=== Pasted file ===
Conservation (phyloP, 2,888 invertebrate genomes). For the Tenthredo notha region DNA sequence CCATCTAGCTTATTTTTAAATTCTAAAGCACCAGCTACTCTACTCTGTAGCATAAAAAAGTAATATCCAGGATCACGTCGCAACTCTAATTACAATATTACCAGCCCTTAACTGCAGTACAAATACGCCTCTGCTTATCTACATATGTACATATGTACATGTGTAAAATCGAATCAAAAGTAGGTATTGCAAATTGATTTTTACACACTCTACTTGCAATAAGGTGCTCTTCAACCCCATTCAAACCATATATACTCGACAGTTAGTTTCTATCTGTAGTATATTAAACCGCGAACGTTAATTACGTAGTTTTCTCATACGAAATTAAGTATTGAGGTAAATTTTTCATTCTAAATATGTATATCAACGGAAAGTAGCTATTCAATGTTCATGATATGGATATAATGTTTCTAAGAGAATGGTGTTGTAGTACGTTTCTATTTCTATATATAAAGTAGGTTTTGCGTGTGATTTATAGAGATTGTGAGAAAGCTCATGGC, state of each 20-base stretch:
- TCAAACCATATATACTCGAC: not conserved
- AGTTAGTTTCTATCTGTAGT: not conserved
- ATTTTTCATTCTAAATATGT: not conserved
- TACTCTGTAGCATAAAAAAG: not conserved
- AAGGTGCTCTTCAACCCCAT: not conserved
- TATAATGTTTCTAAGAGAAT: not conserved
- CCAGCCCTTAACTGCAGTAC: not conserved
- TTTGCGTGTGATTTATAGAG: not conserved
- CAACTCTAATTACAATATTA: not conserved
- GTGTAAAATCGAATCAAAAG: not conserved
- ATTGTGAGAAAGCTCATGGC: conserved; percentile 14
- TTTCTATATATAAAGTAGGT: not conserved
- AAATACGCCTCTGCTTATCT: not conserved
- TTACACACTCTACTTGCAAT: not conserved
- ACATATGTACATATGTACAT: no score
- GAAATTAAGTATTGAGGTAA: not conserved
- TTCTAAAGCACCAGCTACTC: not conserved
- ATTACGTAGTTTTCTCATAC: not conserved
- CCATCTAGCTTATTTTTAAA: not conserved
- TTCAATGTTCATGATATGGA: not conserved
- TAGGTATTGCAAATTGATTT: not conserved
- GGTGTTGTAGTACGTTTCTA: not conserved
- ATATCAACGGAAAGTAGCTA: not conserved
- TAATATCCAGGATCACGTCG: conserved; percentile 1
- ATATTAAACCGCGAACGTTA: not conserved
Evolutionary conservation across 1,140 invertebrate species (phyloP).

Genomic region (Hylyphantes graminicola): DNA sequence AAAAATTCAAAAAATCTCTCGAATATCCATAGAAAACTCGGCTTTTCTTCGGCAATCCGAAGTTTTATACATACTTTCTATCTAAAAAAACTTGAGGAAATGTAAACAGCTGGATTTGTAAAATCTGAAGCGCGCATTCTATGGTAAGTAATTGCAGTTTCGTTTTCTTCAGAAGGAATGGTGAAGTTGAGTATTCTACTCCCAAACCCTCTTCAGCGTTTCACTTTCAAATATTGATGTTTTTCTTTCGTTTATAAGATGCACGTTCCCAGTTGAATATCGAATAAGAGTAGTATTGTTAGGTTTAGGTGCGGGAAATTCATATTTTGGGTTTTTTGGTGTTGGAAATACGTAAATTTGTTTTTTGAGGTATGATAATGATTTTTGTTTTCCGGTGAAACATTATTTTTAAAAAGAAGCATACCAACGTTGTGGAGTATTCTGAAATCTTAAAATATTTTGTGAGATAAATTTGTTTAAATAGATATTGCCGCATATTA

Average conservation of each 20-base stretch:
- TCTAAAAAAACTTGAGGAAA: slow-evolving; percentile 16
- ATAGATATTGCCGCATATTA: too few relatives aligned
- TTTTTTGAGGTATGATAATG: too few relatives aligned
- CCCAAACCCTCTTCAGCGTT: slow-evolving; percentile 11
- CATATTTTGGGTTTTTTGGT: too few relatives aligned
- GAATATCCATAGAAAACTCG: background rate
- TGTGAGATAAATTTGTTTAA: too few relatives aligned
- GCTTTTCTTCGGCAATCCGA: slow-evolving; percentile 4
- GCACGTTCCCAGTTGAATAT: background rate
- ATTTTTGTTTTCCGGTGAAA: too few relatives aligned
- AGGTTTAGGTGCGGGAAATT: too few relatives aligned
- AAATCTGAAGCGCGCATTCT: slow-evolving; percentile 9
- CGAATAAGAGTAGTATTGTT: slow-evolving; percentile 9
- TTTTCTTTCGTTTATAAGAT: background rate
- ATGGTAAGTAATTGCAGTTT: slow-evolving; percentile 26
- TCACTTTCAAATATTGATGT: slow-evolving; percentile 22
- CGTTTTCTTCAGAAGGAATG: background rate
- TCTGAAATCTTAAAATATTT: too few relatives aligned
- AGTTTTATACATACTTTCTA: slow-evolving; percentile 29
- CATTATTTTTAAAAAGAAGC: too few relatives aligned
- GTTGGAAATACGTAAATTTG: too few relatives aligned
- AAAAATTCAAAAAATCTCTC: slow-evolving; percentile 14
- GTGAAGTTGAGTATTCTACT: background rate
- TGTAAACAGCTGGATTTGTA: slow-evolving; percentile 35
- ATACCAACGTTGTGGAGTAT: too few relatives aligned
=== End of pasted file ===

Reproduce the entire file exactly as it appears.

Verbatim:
Conservation (phyloP, 2,888 invertebrate genomes). For the Tenthredo notha region DNA sequence CCATCTAGCTTATTTTTAAATTCTAAAGCACCAGCTACTCTACTCTGTAGCATAAAAAAGTAATATCCAGGATCACGTCGCAACTCTAATTACAATATTACCAGCCCTTAACTGCAGTACAAATACGCCTCTGCTTATCTACATATGTACATATGTACATGTGTAAAATCGAATCAAAAGTAGGTATTGCAAATTGATTTTTACACACTCTACTTGCAATAAGGTGCTCTTCAACCCCATTCAAACCATATATACTCGACAGTTAGTTTCTATCTGTAGTATATTAAACCGCGAACGTTAATTACGTAGTTTTCTCATACGAAATTAAGTATTGAGGTAAATTTTTCATTCTAAATATGTATATCAACGGAAAGTAGCTATTCAATGTTCATGATATGGATATAATGTTTCTAAGAGAATGGTGTTGTAGTACGTTTCTATTTCTATATATAAAGTAGGTTTTGCGTGTGATTTATAGAGATTGTGAGAAAGCTCATGGC, state of each 20-base stretch:
- TCAAACCATATATACTCGAC: not conserved
- AGTTAGTTTCTATCTGTAGT: not conserved
- ATTTTTCATTCTAAATATGT: not conserved
- TACTCTGTAGCATAAAAAAG: not conserved
- AAGGTGCTCTTCAACCCCAT: not conserved
- TATAATGTTTCTAAGAGAAT: not conserved
- CCAGCCCTTAACTGCAGTAC: not conserved
- TTTGCGTGTGATTTATAGAG: not conserved
- CAACTCTAATTACAATATTA: not conserved
- GTGTAAAATCGAATCAAAAG: not conserved
- ATTGTGAGAAAGCTCATGGC: conserved; percentile 14
- TTTCTATATATAAAGTAGGT: not conserved
- AAATACGCCTCTGCTTATCT: not conserved
- TTACACACTCTACTTGCAAT: not conserved
- ACATATGTACATATGTACAT: no score
- GAAATTAAGTATTGAGGTAA: not conserved
- TTCTAAAGCACCAGCTACTC: not conserved
- ATTACGTAGTTTTCTCATAC: not conserved
- CCATCTAGCTTATTTTTAAA: not conserved
- TTCAATGTTCATGATATGGA: not conserved
- TAGGTATTGCAAATTGATTT: not conserved
- GGTGTTGTAGTACGTTTCTA: not conserved
- ATATCAACGGAAAGTAGCTA: not conserved
- TAATATCCAGGATCACGTCG: conserved; percentile 1
- ATATTAAACCGCGAACGTTA: not conserved
Evolutionary conservation across 1,140 invertebrate species (phyloP).

Genomic region (Hylyphantes graminicola): DNA sequence AAAAATTCAAAAAATCTCTCGAATATCCATAGAAAACTCGGCTTTTCTTCGGCAATCCGAAGTTTTATACATACTTTCTATCTAAAAAAACTTGAGGAAATGTAAACAGCTGGATTTGTAAAATCTGAAGCGCGCATTCTATGGTAAGTAATTGCAGTTTCGTTTTCTTCAGAAGGAATGGTGAAGTTGAGTATTCTACTCCCAAACCCTCTTCAGCGTTTCACTTTCAAATATTGATGTTTTTCTTTCGTTTATAAGATGCACGTTCCCAGTTGAATATCGAATAAGAGTAGTATTGTTAGGTTTAGGTGCGGGAAATTCATATTTTGGGTTTTTTGGTGTTGGAAATACGTAAATTTGTTTTTTGAGGTATGATAATGATTTTTGTTTTCCGGTGAAACATTATTTTTAAAAAGAAGCATACCAACGTTGTGGAGTATTCTGAAATCTTAAAATATTTTGTGAGATAAATTTGTTTAAATAGATATTGCCGCATATTA

Average conservation of each 20-base stretch:
- TCTAAAAAAACTTGAGGAAA: slow-evolving; percentile 16
- ATAGATATTGCCGCATATTA: too few relatives aligned
- TTTTTTGAGGTATGATAATG: too few relatives aligned
- CCCAAACCCTCTTCAGCGTT: slow-evolving; percentile 11
- CATATTTTGGGTTTTTTGGT: too few relatives aligned
- GAATATCCATAGAAAACTCG: background rate
- TGTGAGATAAATTTGTTTAA: too few relatives aligned
- GCTTTTCTTCGGCAATCCGA: slow-evolving; percentile 4
- GCACGTTCCCAGTTGAATAT: background rate
- ATTTTTGTTTTCCGGTGAAA: too few relatives aligned
- AGGTTTAGGTGCGGGAAATT: too few relatives aligned
- AAATCTGAAGCGCGCATTCT: slow-evolving; percentile 9
- CGAATAAGAGTAGTATTGTT: slow-evolving; percentile 9
- TTTTCTTTCGTTTATAAGAT: background rate
- ATGGTAAGTAATTGCAGTTT: slow-evolving; percentile 26
- TCACTTTCAAATATTGATGT: slow-evolving; percentile 22
- CGTTTTCTTCAGAAGGAATG: background rate
- TCTGAAATCTTAAAATATTT: too few relatives aligned
- AGTTTTATACATACTTTCTA: slow-evolving; percentile 29
- CATTATTTTTAAAAAGAAGC: too few relatives aligned
- GTTGGAAATACGTAAATTTG: too few relatives aligned
- AAAAATTCAAAAAATCTCTC: slow-evolving; percentile 14
- GTGAAGTTGAGTATTCTACT: background rate
- TGTAAACAGCTGGATTTGTA: slow-evolving; percentile 35
- ATACCAACGTTGTGGAGTAT: too few relatives aligned